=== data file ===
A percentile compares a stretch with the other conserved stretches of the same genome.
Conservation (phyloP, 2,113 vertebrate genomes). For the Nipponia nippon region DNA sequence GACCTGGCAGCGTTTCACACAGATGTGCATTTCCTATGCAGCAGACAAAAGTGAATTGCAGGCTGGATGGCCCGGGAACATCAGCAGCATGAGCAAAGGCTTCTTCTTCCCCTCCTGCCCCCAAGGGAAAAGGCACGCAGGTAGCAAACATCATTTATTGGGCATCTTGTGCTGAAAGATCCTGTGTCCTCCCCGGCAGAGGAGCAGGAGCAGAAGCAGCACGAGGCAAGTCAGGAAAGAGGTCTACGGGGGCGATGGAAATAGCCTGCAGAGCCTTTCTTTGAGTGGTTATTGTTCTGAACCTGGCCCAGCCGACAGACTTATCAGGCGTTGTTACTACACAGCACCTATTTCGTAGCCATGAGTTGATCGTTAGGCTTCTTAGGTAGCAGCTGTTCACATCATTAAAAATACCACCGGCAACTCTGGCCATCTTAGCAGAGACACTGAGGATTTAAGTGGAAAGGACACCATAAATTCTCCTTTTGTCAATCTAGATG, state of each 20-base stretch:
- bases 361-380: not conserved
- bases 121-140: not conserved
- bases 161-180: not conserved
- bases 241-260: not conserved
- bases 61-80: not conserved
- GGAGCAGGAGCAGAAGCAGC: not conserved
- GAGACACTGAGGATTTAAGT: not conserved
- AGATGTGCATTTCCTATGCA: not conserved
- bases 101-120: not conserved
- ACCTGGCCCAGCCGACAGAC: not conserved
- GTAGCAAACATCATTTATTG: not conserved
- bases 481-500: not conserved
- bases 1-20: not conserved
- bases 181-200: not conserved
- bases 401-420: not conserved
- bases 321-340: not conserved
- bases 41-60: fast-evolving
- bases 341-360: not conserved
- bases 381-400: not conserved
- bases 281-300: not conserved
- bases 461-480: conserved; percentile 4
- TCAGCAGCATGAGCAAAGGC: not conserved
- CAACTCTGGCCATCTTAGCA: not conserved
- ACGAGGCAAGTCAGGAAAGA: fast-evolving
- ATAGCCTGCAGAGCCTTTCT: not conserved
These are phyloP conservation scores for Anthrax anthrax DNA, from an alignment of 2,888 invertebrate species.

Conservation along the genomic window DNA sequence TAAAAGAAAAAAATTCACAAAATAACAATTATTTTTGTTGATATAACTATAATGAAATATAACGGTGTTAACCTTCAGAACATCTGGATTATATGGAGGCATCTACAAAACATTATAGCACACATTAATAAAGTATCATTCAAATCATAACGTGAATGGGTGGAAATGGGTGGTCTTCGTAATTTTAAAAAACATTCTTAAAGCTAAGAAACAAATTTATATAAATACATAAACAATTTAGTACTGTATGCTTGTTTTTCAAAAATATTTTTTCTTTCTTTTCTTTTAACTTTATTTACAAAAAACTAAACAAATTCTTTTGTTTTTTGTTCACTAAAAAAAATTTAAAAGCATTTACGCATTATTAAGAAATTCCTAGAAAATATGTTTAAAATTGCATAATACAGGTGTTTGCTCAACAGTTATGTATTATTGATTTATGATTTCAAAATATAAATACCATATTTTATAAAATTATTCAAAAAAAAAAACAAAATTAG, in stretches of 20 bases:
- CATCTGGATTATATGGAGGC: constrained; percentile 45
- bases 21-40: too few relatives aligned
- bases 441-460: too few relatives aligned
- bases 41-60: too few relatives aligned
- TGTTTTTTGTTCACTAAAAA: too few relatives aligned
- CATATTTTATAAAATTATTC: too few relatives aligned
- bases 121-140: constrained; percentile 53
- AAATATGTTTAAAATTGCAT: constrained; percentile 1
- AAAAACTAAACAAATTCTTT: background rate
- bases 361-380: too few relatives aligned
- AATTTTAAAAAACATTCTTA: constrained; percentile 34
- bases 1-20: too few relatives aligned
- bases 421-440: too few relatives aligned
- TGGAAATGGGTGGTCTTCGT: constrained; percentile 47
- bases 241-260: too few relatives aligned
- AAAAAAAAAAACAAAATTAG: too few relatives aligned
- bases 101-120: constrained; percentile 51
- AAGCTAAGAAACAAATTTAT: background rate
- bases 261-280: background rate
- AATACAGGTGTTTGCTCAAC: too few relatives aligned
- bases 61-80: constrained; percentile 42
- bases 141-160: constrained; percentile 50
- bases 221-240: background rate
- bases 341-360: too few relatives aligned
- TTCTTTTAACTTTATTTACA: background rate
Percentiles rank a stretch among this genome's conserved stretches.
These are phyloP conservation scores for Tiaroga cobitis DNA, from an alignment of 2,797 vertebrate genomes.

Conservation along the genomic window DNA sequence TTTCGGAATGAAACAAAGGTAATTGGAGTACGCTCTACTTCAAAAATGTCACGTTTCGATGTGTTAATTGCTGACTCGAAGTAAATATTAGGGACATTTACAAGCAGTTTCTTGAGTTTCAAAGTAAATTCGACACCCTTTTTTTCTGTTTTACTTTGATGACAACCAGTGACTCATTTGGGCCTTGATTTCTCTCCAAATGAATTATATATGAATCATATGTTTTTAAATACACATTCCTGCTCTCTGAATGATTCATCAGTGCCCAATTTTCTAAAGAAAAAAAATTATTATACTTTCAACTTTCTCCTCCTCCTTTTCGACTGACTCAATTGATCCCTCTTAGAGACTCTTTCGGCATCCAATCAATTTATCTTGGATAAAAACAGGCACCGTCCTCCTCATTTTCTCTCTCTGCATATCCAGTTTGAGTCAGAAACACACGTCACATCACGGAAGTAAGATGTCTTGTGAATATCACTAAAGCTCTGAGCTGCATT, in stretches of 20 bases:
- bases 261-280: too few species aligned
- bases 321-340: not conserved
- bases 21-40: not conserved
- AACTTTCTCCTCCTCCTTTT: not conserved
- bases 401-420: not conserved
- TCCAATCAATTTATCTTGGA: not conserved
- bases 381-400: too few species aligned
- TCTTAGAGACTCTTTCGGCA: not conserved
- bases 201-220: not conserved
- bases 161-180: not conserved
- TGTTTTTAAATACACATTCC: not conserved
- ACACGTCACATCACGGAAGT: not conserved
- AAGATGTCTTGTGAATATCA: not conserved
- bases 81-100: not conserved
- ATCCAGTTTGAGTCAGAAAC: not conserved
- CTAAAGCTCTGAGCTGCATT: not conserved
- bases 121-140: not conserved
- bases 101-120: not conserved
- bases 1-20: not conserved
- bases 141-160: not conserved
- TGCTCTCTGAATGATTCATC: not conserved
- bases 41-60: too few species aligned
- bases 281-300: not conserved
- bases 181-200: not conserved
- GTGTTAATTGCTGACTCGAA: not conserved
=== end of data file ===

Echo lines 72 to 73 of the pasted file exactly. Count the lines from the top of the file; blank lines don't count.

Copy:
- ATCCAGTTTGAGTCAGAAAC: not conserved
- CTAAAGCTCTGAGCTGCATT: not conserved